Nature Notebook, July 3, 2019


The new moon of July 2 ushers in some extreme morning low tides for the holiday week; the lowest arrives on Thursday, July 4 just before 7 a.m., at 1.5 feet. The corresponding high tides arrive in the afternoons, bringing peak wading and swimming periods—so plan ahead. In the Southern Hemisphere, a total solar eclipse may be seen over the far southern areas of Chile and Argentina.

The lingering effects of heavy and late rainfall combined with warm weather have brought a bumper crop of native plants, with plenty of poison oak along trails and massive blooming buckeye trees along roads.  Watch for the resplendent poison oak alongside trails such as Woodward Valley. The plant’s natural oil, which defends it against dry summer conditions, causes an itchy rash when we get it on our skin. The plant can have large leaves in open, dry slopes and smaller leaves in damp, shady settings. I always remember Kashaya-Coast Miwok ranger Lanny Pinola when I see poison oak, as he would mention how his grandmother fed him bits of leaves in the spring to help develop an immunity.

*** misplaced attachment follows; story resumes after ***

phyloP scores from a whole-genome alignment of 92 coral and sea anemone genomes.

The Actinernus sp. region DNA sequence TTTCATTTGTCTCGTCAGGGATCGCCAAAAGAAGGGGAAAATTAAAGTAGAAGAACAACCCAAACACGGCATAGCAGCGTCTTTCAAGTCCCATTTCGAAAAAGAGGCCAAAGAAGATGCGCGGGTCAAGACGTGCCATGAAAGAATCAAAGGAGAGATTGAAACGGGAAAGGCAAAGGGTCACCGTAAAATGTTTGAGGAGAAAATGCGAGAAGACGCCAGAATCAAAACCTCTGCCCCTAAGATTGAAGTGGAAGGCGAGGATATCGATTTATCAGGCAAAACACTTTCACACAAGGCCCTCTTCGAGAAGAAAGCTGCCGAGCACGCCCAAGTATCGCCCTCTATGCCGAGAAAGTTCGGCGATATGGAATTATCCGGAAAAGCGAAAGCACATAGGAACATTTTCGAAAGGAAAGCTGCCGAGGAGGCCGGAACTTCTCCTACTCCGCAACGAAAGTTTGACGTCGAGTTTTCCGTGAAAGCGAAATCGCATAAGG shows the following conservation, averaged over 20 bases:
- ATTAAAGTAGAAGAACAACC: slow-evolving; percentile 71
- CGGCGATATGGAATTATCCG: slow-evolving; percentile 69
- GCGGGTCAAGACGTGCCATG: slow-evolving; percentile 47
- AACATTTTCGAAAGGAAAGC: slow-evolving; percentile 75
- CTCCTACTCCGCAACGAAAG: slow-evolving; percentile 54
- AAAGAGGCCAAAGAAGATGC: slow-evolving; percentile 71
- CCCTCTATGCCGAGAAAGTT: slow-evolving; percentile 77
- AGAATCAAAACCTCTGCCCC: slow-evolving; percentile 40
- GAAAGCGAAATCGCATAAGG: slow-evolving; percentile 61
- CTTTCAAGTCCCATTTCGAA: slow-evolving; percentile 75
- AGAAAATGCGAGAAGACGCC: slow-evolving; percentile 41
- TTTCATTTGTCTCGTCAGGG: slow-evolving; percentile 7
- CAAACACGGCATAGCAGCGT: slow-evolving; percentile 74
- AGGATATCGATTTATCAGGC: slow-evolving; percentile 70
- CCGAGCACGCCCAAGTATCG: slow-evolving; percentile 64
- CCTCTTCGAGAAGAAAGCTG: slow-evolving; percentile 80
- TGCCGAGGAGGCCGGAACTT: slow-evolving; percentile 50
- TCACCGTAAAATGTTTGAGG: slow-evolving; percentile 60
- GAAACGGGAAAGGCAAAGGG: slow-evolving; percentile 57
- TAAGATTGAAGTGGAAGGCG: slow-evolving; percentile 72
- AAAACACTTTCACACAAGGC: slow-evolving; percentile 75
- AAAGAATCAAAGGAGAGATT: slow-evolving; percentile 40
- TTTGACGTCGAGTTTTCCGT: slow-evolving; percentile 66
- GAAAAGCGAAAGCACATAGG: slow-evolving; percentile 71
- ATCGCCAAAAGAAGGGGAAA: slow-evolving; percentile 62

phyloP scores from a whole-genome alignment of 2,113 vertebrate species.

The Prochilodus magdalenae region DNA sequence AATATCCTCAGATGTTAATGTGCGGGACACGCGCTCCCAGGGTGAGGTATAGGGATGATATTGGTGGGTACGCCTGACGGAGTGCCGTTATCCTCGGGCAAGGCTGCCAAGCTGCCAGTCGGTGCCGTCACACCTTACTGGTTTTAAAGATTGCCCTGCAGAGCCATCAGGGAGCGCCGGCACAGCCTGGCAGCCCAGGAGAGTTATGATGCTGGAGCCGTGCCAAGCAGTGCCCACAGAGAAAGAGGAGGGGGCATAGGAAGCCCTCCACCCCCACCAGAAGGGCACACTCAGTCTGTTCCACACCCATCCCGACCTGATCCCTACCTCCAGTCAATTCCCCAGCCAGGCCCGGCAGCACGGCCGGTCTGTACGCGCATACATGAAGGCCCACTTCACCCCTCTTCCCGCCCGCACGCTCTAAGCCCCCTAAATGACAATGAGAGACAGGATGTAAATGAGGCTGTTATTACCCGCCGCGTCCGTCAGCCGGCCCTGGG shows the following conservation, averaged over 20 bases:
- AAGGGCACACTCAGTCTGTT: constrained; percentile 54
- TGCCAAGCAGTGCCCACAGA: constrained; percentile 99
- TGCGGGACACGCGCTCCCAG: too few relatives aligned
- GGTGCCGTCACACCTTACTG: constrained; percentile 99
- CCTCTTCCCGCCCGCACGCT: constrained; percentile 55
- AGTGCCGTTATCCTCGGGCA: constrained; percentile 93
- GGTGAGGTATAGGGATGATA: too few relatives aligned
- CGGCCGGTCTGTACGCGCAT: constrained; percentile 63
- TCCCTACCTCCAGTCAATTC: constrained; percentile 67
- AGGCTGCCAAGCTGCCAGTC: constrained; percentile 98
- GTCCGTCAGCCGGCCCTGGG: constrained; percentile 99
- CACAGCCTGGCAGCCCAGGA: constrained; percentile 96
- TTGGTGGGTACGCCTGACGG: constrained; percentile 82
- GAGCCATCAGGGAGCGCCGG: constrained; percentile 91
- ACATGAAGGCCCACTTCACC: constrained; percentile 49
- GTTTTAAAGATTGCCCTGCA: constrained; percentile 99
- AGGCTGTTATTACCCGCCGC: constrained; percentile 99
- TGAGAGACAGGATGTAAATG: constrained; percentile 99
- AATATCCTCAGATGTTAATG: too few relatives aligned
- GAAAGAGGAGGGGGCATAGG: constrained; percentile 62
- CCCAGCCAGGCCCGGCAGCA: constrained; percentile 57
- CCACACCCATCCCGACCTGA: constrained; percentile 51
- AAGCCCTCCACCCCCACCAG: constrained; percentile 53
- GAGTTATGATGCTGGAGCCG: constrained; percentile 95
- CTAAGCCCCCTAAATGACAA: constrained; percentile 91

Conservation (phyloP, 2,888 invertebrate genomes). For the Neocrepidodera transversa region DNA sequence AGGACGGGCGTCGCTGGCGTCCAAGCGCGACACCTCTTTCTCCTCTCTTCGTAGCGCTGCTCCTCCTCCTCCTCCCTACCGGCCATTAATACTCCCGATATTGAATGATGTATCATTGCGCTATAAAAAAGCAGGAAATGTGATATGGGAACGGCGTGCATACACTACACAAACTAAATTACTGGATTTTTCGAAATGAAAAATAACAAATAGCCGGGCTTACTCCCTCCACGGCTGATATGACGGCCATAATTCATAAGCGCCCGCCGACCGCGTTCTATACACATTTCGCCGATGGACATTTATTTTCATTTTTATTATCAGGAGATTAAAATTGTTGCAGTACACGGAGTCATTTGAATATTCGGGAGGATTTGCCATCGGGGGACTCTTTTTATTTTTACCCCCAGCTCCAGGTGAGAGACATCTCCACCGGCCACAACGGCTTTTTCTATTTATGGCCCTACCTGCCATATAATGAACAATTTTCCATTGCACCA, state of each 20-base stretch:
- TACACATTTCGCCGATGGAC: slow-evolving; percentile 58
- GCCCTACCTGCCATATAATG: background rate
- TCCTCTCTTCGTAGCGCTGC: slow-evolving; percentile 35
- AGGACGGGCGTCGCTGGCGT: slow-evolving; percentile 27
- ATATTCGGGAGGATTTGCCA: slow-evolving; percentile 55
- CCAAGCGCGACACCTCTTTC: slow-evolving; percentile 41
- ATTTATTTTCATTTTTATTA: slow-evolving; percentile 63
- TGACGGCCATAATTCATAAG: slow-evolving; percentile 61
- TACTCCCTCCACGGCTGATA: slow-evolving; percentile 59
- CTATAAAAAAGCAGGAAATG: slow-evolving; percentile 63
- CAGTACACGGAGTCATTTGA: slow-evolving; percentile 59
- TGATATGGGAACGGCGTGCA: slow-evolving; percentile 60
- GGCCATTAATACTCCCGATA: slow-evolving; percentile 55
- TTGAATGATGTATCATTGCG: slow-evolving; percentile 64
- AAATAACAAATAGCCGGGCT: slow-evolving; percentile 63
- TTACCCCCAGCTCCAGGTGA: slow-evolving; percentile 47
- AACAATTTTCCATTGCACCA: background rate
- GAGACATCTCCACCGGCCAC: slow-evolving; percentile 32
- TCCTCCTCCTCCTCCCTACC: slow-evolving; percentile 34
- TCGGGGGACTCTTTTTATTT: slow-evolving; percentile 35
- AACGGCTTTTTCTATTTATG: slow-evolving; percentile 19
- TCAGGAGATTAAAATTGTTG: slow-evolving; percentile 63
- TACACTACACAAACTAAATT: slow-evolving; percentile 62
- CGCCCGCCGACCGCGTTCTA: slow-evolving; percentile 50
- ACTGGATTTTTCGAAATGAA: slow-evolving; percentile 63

In clearing trailside brush, maintenance crews in the Point Reyes National Seashore tie their work to the cycles of nesting birds. First, ground-nesting birds are left in peace and then tree-nesters such as spotted owls, which may require quiet with their fledglings.

As you prepare for the holiday weekend, remember that fireworks are not permitted anywhere in Marin County, including in the national seashore. They can be very frightening to both wild and domestic animals, not to mention a fire danger. If you’re looking to enjoy the sparklers safely, the Marin County Fair will set off nightly fireworks this week!